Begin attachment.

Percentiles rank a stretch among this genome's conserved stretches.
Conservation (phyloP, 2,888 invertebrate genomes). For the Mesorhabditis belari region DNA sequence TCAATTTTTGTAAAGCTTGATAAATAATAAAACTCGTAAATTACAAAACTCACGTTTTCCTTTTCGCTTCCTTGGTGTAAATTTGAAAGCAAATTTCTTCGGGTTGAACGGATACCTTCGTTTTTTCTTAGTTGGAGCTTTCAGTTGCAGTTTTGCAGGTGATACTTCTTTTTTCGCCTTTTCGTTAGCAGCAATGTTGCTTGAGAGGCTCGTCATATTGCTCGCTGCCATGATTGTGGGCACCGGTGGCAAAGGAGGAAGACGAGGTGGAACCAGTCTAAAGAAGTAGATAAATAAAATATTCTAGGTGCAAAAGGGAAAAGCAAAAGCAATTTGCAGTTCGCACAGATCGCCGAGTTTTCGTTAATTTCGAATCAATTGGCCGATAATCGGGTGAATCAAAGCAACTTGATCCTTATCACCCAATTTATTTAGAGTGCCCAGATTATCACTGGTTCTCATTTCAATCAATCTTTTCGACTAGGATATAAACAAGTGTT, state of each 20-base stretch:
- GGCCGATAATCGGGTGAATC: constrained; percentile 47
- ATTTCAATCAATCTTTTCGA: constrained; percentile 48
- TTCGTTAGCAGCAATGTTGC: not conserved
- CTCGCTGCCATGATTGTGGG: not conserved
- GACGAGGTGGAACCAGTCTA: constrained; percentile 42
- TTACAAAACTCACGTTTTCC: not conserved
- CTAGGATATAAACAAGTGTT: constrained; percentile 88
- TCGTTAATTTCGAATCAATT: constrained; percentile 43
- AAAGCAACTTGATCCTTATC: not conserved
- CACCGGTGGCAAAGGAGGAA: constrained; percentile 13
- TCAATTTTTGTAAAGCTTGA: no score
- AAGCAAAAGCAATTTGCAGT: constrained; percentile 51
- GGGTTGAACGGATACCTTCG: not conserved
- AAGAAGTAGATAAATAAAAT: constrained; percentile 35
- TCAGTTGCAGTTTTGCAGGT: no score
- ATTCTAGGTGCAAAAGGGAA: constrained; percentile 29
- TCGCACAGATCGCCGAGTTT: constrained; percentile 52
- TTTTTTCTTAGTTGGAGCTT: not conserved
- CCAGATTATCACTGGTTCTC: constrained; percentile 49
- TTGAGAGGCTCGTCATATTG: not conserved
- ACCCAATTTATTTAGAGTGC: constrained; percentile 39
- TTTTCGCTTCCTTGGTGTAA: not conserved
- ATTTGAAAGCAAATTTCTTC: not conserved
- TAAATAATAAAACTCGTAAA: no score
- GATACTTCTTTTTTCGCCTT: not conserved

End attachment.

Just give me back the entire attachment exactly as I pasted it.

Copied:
Percentiles rank a stretch among this genome's conserved stretches.
Conservation (phyloP, 2,888 invertebrate genomes). For the Mesorhabditis belari region DNA sequence TCAATTTTTGTAAAGCTTGATAAATAATAAAACTCGTAAATTACAAAACTCACGTTTTCCTTTTCGCTTCCTTGGTGTAAATTTGAAAGCAAATTTCTTCGGGTTGAACGGATACCTTCGTTTTTTCTTAGTTGGAGCTTTCAGTTGCAGTTTTGCAGGTGATACTTCTTTTTTCGCCTTTTCGTTAGCAGCAATGTTGCTTGAGAGGCTCGTCATATTGCTCGCTGCCATGATTGTGGGCACCGGTGGCAAAGGAGGAAGACGAGGTGGAACCAGTCTAAAGAAGTAGATAAATAAAATATTCTAGGTGCAAAAGGGAAAAGCAAAAGCAATTTGCAGTTCGCACAGATCGCCGAGTTTTCGTTAATTTCGAATCAATTGGCCGATAATCGGGTGAATCAAAGCAACTTGATCCTTATCACCCAATTTATTTAGAGTGCCCAGATTATCACTGGTTCTCATTTCAATCAATCTTTTCGACTAGGATATAAACAAGTGTT, state of each 20-base stretch:
- GGCCGATAATCGGGTGAATC: constrained; percentile 47
- ATTTCAATCAATCTTTTCGA: constrained; percentile 48
- TTCGTTAGCAGCAATGTTGC: not conserved
- CTCGCTGCCATGATTGTGGG: not conserved
- GACGAGGTGGAACCAGTCTA: constrained; percentile 42
- TTACAAAACTCACGTTTTCC: not conserved
- CTAGGATATAAACAAGTGTT: constrained; percentile 88
- TCGTTAATTTCGAATCAATT: constrained; percentile 43
- AAAGCAACTTGATCCTTATC: not conserved
- CACCGGTGGCAAAGGAGGAA: constrained; percentile 13
- TCAATTTTTGTAAAGCTTGA: no score
- AAGCAAAAGCAATTTGCAGT: constrained; percentile 51
- GGGTTGAACGGATACCTTCG: not conserved
- AAGAAGTAGATAAATAAAAT: constrained; percentile 35
- TCAGTTGCAGTTTTGCAGGT: no score
- ATTCTAGGTGCAAAAGGGAA: constrained; percentile 29
- TCGCACAGATCGCCGAGTTT: constrained; percentile 52
- TTTTTTCTTAGTTGGAGCTT: not conserved
- CCAGATTATCACTGGTTCTC: constrained; percentile 49
- TTGAGAGGCTCGTCATATTG: not conserved
- ACCCAATTTATTTAGAGTGC: constrained; percentile 39
- TTTTCGCTTCCTTGGTGTAA: not conserved
- ATTTGAAAGCAAATTTCTTC: not conserved
- TAAATAATAAAACTCGTAAA: no score
- GATACTTCTTTTTTCGCCTT: not conserved